Hi, I have some questions. Thank you for finding and reading this thread.
1. Do you usually find that "solar flare" is countable by native's instinct or intuition? Do you all usually know "flare" is countable [usually sing.]?
2. In Google results, I can find that in many cases it is used in a plural form, sunspots. I guess using it in a singular form would be acceptable as well. But why is a plural forms used? Or are both ways OK?
3. Do you see they are special astoronominal terms, so do you need to check if they're countable or uncountable?
SupercatDo you all usually know "flare" is countable [usually sing.]?
Flare is a sudden burst of activity or a large, intense flame. Flare is also a verb.
For example, refineries that make gasoline flare off the excess gasses produced.
You can have more than one flare. It is countable. It is not an uncommon word.
There are six flares visible in this picture.
During a total solar eclipse, you can see solar flares in the solar atmosphere. There is usually more than one visible.
Supercat2. In Google results, I can find that in many cases it is used in a plural form, sunspots. I guess using it in a singular form would be acceptable as well. But why is a plural forms used? Or are both ways OK?
Do you know the word "spot"? It is a very common word. Nothing special.
Leopards have spots. Some breeds of dogs and horses have spots. Some flowers have spots. If you spill something on the tablecloth, it can leave a spot.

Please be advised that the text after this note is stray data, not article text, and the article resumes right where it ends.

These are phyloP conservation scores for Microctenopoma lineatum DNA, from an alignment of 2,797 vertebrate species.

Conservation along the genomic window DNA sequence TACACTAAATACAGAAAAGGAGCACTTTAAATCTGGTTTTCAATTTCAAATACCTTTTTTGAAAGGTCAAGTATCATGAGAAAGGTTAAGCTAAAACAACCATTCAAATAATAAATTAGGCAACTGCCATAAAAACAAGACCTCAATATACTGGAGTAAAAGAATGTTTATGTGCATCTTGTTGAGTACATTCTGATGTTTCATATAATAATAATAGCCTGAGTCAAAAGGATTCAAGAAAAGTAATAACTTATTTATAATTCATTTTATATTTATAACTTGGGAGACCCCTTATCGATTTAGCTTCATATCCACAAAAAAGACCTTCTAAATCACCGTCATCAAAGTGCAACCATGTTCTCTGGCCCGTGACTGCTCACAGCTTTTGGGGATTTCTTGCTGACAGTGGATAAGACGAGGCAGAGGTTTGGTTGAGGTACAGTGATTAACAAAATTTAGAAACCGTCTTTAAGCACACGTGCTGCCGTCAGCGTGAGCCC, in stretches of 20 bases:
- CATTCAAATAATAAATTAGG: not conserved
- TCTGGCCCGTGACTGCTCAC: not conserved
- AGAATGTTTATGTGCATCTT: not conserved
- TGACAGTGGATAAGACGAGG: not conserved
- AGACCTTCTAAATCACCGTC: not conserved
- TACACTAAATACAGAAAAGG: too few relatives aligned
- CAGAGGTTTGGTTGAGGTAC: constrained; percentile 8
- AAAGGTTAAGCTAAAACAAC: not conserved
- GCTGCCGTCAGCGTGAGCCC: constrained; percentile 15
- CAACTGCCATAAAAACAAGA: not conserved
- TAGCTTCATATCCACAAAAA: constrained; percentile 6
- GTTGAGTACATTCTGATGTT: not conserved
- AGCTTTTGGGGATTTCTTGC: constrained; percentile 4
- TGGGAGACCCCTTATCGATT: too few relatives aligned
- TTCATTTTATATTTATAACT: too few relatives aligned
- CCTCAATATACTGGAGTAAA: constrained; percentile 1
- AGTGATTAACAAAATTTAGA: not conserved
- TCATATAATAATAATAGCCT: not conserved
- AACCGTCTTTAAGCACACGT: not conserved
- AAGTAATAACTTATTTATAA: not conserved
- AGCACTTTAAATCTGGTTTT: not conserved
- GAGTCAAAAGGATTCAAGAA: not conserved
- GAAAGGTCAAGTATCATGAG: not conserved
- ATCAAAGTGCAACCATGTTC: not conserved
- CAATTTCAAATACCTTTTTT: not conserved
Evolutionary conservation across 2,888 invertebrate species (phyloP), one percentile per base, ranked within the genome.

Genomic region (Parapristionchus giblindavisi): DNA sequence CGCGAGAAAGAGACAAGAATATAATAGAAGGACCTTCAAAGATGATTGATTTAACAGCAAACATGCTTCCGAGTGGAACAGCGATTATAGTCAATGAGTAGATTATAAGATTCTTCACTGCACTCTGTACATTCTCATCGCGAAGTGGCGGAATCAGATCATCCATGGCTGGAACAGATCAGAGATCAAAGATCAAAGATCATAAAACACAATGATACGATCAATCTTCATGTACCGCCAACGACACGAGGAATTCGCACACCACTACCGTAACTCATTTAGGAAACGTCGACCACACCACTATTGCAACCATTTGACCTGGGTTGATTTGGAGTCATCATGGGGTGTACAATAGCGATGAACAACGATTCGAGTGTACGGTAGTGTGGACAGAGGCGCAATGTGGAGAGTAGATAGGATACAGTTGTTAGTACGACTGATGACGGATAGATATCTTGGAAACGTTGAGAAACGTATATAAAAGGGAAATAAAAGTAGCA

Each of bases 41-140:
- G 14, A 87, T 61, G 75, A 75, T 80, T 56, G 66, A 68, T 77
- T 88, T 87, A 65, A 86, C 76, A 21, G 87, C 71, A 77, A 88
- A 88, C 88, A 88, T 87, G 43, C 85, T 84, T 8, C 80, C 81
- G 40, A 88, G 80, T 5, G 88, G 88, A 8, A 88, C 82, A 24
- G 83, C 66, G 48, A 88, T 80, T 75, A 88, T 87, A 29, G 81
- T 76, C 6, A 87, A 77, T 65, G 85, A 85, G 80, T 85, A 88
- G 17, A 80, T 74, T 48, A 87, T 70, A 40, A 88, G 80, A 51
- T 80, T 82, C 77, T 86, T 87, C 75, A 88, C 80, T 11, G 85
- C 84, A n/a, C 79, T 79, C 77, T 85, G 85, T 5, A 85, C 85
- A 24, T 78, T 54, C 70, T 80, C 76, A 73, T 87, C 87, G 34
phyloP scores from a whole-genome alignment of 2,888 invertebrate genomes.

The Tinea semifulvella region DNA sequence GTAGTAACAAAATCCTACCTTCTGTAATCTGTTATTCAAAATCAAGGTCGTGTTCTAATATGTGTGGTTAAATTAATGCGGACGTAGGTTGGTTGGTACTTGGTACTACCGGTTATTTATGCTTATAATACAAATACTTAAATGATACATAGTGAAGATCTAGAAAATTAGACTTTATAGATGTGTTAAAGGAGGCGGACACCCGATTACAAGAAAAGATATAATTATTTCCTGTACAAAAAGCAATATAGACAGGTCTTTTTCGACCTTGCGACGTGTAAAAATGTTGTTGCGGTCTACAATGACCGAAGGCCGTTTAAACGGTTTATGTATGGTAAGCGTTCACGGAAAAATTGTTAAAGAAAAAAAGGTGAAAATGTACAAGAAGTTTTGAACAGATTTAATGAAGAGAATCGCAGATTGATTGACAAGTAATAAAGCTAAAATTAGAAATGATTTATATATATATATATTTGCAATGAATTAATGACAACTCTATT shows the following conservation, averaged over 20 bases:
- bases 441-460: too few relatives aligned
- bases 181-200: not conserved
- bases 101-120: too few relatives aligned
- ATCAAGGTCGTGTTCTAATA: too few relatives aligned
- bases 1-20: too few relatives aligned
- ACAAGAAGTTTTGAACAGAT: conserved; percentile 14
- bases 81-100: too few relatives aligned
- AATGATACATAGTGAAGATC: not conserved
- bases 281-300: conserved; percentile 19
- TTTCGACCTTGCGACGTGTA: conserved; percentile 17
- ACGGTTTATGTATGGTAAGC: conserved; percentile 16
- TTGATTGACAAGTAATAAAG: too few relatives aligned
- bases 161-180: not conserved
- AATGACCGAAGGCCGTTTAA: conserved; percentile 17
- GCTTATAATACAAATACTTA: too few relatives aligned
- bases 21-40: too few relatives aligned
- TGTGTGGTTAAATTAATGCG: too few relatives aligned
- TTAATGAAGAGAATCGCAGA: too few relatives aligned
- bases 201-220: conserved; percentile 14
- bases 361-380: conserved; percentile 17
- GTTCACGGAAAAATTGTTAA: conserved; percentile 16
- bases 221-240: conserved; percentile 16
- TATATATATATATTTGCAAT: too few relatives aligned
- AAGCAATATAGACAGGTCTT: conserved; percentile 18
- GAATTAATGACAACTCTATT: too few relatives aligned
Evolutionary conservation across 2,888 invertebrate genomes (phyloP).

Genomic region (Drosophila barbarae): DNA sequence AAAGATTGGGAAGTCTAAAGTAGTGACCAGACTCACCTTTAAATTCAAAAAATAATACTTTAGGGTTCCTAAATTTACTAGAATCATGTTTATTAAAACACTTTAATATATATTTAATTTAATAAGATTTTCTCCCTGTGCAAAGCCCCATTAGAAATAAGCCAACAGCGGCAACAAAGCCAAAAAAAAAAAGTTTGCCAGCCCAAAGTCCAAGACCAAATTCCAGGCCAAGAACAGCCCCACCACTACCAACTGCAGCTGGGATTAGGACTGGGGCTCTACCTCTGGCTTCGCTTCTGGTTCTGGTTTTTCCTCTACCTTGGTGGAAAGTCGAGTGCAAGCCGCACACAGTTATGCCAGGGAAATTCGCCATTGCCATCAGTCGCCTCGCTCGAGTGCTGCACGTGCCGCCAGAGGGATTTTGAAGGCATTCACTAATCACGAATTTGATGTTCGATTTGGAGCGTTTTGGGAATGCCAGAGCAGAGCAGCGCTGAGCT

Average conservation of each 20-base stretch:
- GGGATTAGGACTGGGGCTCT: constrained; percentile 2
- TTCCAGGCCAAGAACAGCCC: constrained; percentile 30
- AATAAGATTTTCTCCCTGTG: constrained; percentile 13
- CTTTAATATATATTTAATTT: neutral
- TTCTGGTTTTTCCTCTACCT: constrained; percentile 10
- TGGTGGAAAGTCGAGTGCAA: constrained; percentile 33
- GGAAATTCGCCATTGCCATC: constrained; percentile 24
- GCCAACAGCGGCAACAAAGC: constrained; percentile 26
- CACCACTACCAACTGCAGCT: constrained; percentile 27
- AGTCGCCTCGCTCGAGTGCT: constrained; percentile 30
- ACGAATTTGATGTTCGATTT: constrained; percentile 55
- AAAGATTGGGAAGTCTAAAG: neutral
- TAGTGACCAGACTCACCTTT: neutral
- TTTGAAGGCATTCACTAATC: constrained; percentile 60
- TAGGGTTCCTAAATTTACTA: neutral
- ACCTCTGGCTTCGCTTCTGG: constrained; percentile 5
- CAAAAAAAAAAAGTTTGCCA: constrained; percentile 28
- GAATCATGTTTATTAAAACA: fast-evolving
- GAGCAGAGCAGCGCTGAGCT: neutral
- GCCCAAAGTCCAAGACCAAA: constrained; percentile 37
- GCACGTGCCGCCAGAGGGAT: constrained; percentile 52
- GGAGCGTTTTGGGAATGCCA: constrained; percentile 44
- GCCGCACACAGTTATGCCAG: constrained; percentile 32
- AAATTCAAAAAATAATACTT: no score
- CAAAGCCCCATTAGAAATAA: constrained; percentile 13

Sunspot is a compound word made from sun + spot. It is a small, round, dark area on the sun. Sometimes, there are no sunspots, and other times there are many.
Tiger Lily with spots.
Both flare and sunspot are countable.
That means you can use them in the singular or in the plural.
Just because you see a countable noun mostly in the singular doesn't mean it can't be used in the plural.
Just because you see a countable noun mostly in the plural doesn't mean it can't be used in the singular.
Note that as a modifier, countable nouns are normally used in the singular, as in the expression sunspot activity, even though such activity can involve many sunspots.
Thank you very much, AlpheccaStars and Jim,
Both "solar flare" and "sunspot" somewhat sounded like special terms or proper nouns to me. The parts of "flare" and "spot" in each word could work to define whether it is countable or uncountable. What I need to know is that they're usual nouns.
That is just a matter of writer's choice which the singular or plural he or she uses in a definition or sentence.
Well the idea of the sun is in the phrase "solar flare" and the compound noun "sunspot".
They are composed of common concrete nouns, flare and spot.
Sunspots were discovered when early astronomers (Galileo, 1613) projected the image of the solar disk on a white paper or screen and saw the small dark spots.
And the choice is made depending whether the writer is referring to just one (singular) or more than one (plural) thing.
As we know, usually several sunspots appear on the surface of the sun. I thought this is why people use "sunspot" in the plural form lol. But doesn't this behaviour of a sunspot matter to the choice of plural form, aside from the case where several sunspots are a topic that is going to be described?
Scientists measure the rotation of the sun on its axis by identifying each sunspot and watch how it apparently "moves" across the solar disk by measuring its position each day. They give each spot an identifying number as it appears on the edge (limb) and then tracks across to the other side.
They have determined that the rotation is not the same at the equator as it is at higher latitudes. If they are reporting the position of on spot, they use a singular noun.